Government credibility matters for climate leadership

29 June 2021
Comments 1
Category Blog, News
29 June 2021, Comments 1

Ever since the Climate Change Act of 2008, UK Prime Ministers have claimed that Britain is a world leader on addressing climate change. But that claim is now wearing dangerously thin – and that risks terrible international consequences. A concerning illustration of PM Johnson’s attitude to the issue was his boasting about the UK’s commitment to achieve ‘Net Zero’ on greenhouse gas emissions and then making the trip from London to Cornwall for the June G7 on a plane – the highest greenhouse emitting form of transport he could have chosen. 

To be fair, the UK has led the way on addressing climate change in some important ways. We were the first country to bring in legally binding greenhouse gas emissions targets, thanks to the Climate Change Act; we have almost entirely shut down our coal fired power stations, we have the greatest installed capacity of offshore wind farms in the world, and we are one of the first countries to declare a ‘net zero’ target – important, but still only words at this stage. 

These are all things we can be proud of. But the truth is that the government regularly undermines these same commitments with its own action and inaction – and it is time for charities that care about people and nature to call this out. 

We are in good company. In June 2021, the Committee on Climate Change, established by the Climate Change Act as the government’s independent advisory body, published its annual review of the UK’s progress on it’s legally binding climate targets. It found that in the previous  year the government has made historic climate promises, but has done little to nothing to deliver on them, so that the UK government was now badly off track to deliver on its ‘world leading’ targets. It is failing to deliver on everything from clean transport, through energy efficient homes, to hydrogen energy and so many more essential solutions besides.

And it’s not just a ‘failure to deliver’; the government is actively undermining its own stated vision and promises to achieve it. For example, at the beginning of 2020, Prime Minister Johnson said: ‘unless we take urgent action, we will get 3C hotter. As a country, as a society, as a planet and as a species, we must now act.’ Yet, a month later his government announced a £27.4bn budget for road building, as part of a plan to rebuild the economy post-Covid. If carried out, this will massively increase carbon emissions and destroy forests, wetlands and grasslands which act as ‘carbon sinks’. The government has also drastically cut the UK aid budget at the exact time when agreement on how rich countries will deliver on their past promise of providing $100 bn of aid to help poor countries address climate change, is critical for agreeing much steeper and faster emission cuts at COP26 (the UK aid cuts reportedly scuppered a bolder agreement at the G7, which simply ‘affirmed’ the previous $100 bn promise).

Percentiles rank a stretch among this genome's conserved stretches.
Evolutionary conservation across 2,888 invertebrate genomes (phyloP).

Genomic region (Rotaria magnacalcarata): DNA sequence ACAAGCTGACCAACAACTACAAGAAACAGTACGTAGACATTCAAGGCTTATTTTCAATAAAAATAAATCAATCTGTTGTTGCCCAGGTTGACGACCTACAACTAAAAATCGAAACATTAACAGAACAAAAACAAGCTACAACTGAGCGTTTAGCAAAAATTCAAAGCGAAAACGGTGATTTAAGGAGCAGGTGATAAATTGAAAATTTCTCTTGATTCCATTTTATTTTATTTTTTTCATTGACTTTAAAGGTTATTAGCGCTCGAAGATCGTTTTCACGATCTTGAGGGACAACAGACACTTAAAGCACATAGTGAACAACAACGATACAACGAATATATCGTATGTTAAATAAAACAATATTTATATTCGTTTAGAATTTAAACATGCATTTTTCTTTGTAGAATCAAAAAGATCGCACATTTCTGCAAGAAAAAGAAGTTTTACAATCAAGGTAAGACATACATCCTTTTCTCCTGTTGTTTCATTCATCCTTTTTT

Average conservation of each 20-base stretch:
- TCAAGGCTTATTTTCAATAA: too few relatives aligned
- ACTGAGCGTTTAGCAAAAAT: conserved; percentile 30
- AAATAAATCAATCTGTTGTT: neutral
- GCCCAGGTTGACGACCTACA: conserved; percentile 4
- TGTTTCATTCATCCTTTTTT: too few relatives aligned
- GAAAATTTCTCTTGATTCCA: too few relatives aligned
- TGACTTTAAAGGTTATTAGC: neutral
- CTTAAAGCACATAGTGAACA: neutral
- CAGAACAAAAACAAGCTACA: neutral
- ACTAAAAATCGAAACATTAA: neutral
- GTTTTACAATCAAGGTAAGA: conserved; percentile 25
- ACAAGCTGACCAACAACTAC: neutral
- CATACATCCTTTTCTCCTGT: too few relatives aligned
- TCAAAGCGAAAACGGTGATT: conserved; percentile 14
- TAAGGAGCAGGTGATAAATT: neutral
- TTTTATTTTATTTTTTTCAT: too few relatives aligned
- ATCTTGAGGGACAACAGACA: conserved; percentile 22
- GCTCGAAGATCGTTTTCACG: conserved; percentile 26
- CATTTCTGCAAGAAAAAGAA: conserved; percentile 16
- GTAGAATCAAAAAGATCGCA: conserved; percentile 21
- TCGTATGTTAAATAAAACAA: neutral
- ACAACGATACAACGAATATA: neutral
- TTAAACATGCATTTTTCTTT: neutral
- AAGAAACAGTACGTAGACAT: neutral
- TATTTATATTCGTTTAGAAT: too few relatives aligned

The 2015 Paris accord aimed to keep global temperature rise as close to 1.5 degrees above pre-industrial levels as possible. Scientists have since confirmed that anything more would spell widespread catastrophe for people and nature; and that in the next decade we must reduce greenhouse emissions by more than 40% and restore our carbon sinks, to have a fighting chance of keeping the right side of 1.5 degrees. Decisions on how to do that must be made at COP26, in the UK, in four months time.  

It is a privilege as well as a responsibility for the UK to host and chair the summit.

Our government is in a unique position to steer the international community to an agreement. So, shredding the UK’s credibility on climate and aid in the approach to the summit is beyond stupid.  It is potentially catastrophic for future generations. Tough language for a christian charity; but we need to be crystal clear on what is now at stake.

The time has more than run out for this government to be shouting ‘forwards’ on climate – it now seems to be taking us backwards. So now is the time for us UK citizens and Christians to take just a few minutes to raise our voices together, to help our government understand the urgency of changing its ways on climate change. 

The best way we can do this is by supporting the proposals of the Climate Coalition, of which A Rocha UK is an active member. Please sign the Time is Now declaration calling on the Prime Minister to take much bolder and more consistent climate action before COP26; and when you have done that, email your MP asking them to endorse the Climate Coalition’s Ten Point Plan to get the UK back on track with its own targets. Then tell your friends and church, and encourage as many other people as you can to do the same. Then pray for changes in hearts and minds in high places. That would be climate leadership by citizens. And that is the least we can do with the huge responsibility and privilege of the UK as the host of this COP26. 

Cover Image: Combine Harvester working in a wheat field at harvest, by Hugh Williamson / Alamy

Written by Andy Atkins, CEO for our July 2021 eNews.

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One response on “Government credibility matters for climate leadership


    Totally agree, Andy.